so important. Here is a quotation: "The systematic work of the Institute of Regional
Education Development (TOGIRRO) on professional competence of the teaching staff
of the Tyumen region contributes to the personal development of teachers and
directors of educational establishments and improves both teachers' and pupils'
performance. The main idea and function of refresher courses is continuous
pedagogical self-development".
Despite the specificity and loftiness of the language of official documents, the
essence is clear: teachers should constantly study and should never stop their
professional and personal development.
"If a teacher or a director comes to our refresher courses and sees that the courses
are directly related to their job, they attend them willingly", says Roytblat. "Moreover,
we give our students a chance to choose modules that interest them, since a teacher or
a director can identify their own weaknesses. All kinds of teachers – experienced ones
and beginners, knowledgeable and those who forgot everything – can find modules
which will help them in their professional development".
Another point in favour of our refresher courses is that one does not have to take
72-hour breaks from work, for teachers can tailor and schedule the courses at their own
convenience. One can attend courses over several months or even years. We have such
statistics. We monitor every teacher in our institute, we even created a database which
contains all the information needed about our "students" and the progress they make.
The database contains all the programs, textbooks, manuals which a teacher uses in
his/her work".
We all know that teachers are overloaded with all sorts of work, and in order to
help them find their way in numerous educational documents which Moscow prepares
and sends to different regions, TOGIRRO "gives them a lifesaving rope in the Arctic
snowstorm" in the form of clear-cut instructions and explanations as to how they
should teach and what competences they should develop in their pupils.
Many people saw a beautiful old wooden house on the corner of Vodoprovodnaya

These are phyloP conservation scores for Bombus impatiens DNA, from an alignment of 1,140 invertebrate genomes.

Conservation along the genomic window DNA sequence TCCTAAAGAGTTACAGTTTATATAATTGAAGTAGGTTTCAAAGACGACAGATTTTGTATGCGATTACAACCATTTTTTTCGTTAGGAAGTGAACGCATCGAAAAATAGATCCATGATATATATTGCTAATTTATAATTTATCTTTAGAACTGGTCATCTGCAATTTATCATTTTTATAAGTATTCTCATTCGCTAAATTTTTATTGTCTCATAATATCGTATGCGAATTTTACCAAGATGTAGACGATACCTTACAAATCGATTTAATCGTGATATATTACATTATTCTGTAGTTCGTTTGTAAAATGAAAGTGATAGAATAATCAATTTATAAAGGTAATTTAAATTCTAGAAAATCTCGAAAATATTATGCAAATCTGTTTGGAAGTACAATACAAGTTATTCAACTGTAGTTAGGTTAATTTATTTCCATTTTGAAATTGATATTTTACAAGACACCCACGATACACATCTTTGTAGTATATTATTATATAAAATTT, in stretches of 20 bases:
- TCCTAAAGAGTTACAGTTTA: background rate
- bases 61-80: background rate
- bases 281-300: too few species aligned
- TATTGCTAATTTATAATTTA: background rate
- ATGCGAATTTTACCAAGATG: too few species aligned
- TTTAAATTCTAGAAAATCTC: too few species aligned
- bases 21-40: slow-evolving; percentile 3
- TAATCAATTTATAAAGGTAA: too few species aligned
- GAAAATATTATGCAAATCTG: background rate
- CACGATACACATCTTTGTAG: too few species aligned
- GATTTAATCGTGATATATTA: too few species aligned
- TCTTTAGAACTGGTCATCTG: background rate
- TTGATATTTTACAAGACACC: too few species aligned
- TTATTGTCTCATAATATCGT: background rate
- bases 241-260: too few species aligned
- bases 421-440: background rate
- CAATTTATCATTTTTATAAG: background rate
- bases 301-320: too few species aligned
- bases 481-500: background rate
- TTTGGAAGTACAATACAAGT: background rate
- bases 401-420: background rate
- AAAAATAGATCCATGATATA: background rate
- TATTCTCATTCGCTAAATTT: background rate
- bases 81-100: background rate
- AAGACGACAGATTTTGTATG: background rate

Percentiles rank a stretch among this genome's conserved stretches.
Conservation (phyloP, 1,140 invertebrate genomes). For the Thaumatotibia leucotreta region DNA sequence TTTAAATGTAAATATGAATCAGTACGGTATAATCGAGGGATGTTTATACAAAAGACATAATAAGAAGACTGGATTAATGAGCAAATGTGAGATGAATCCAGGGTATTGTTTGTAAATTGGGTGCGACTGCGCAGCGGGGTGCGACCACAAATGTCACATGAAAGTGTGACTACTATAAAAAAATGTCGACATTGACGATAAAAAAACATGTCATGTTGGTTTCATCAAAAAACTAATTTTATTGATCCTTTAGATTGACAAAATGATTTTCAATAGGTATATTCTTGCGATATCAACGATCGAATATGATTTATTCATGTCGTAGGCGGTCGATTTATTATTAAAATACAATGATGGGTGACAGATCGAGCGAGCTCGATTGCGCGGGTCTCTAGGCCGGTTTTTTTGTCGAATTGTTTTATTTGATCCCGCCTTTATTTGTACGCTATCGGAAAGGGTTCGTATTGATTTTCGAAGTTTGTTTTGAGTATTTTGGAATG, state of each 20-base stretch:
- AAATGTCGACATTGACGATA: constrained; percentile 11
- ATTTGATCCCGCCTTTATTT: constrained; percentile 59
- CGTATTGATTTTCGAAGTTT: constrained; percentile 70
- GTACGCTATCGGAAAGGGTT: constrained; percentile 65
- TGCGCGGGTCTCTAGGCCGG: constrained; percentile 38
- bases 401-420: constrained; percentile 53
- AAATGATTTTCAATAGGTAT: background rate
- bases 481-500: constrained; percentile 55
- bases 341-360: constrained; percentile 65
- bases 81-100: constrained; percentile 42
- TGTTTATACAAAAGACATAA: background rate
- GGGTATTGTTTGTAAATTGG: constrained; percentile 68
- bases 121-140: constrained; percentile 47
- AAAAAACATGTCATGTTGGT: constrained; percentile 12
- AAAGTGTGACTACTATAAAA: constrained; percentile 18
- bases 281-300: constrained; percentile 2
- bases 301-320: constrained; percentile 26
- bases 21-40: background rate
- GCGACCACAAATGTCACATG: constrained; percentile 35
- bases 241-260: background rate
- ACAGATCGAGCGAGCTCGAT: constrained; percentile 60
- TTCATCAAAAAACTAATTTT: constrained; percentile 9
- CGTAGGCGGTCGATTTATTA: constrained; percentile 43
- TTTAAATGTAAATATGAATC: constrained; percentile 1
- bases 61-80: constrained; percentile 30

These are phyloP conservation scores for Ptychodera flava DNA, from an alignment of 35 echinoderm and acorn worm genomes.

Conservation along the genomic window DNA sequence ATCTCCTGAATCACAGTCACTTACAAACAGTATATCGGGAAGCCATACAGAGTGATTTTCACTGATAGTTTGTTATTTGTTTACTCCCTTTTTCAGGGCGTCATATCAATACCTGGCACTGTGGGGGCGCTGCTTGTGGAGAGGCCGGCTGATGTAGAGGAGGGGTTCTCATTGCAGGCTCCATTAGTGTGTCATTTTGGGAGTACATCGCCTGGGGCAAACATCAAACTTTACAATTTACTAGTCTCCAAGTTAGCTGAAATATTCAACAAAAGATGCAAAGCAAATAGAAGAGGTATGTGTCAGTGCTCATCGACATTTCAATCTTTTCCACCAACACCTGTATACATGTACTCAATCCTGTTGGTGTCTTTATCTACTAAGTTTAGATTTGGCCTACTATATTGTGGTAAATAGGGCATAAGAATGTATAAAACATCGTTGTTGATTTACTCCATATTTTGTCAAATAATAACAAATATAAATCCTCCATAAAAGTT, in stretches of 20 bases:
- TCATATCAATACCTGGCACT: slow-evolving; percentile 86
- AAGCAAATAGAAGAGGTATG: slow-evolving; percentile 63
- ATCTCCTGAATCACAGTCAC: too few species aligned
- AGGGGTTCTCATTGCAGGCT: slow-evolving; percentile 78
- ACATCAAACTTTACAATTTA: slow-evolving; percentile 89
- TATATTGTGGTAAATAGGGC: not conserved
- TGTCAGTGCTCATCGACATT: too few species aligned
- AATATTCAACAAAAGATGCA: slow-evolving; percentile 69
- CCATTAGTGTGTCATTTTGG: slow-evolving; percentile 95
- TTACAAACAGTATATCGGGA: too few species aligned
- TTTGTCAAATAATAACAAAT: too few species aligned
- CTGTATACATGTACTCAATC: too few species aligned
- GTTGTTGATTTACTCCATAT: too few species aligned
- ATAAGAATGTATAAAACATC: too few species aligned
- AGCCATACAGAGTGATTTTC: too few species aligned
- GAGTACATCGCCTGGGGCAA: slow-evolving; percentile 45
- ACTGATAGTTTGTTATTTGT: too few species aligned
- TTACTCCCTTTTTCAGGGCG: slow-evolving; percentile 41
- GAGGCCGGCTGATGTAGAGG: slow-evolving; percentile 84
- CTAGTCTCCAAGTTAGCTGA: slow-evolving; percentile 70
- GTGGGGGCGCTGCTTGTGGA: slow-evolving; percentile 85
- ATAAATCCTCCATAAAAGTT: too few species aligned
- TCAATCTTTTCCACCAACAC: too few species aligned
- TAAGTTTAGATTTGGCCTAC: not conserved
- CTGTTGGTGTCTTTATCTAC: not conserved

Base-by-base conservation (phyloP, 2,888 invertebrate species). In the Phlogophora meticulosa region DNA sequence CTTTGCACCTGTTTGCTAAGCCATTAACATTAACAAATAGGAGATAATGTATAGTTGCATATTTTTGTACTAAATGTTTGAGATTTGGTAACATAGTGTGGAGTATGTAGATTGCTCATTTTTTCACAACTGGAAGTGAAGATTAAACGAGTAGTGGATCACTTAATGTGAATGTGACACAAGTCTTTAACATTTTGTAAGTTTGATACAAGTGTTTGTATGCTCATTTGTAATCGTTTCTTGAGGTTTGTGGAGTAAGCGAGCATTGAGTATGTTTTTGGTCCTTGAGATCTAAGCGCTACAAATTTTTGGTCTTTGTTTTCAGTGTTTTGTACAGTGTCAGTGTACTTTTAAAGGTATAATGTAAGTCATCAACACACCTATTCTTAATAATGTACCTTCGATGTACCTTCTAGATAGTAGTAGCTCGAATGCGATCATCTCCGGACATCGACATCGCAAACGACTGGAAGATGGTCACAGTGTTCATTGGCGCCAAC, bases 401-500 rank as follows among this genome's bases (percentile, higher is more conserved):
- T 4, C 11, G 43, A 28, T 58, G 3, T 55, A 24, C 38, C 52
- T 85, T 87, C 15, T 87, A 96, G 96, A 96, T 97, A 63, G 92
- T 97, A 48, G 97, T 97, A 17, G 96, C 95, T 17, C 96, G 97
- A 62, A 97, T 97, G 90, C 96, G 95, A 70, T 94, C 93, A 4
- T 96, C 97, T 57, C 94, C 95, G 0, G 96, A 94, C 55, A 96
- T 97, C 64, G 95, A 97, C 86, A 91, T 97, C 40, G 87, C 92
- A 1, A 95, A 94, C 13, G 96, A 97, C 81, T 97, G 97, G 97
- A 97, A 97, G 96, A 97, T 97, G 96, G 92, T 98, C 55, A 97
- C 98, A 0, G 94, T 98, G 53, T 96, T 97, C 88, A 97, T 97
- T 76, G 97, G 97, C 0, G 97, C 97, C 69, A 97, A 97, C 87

and Sovetskaya streets. It used to the headquarters of TOGIRRO, it was a place where
a new model of contemporary education was developed.
HAVING SET A GOAL TO TEACH A TEACHER, the institute started to
decide what to teach, who to teach and when to teach. It was agreed to teach all
categories of teachers of all ages and ranks all year round. And what to teach? New
approaches to teaching traditional school subjects and new subjects which were added
to the curriculum by the Ministry of Education. Thus, in TOGIRRO was formed a
scientific base which can be easily accessed by teachers of elite schools and by
teachers from remote rural areas.
Tyumen school № 34 is Olga Vladimirovna's favourite "child". She remembers and loves it and is
deeply interested in its life
The implementation of the new educational standard turned out to be a daunting
assignment. A standard presupposes something unified. And can a teacher use creative
approaches to teaching within the framework of this standard? How to reveal a pupil's
strengths and weaknesses, how to strengthen strengths and to weaken weaknesses?
That was the most important question.
Olga Roytblat understood that these questions could not be solved by Tyumen
teachers only, and she started inviting leading teachers from other Russian cities,
including Moscow and St. Petersburg. Olga Roytblat invited all kinds of teachers:
eminent school teachers, leading university scholars in all branches of sciences,
doctors and professors, asking them to share their knowledge and experience with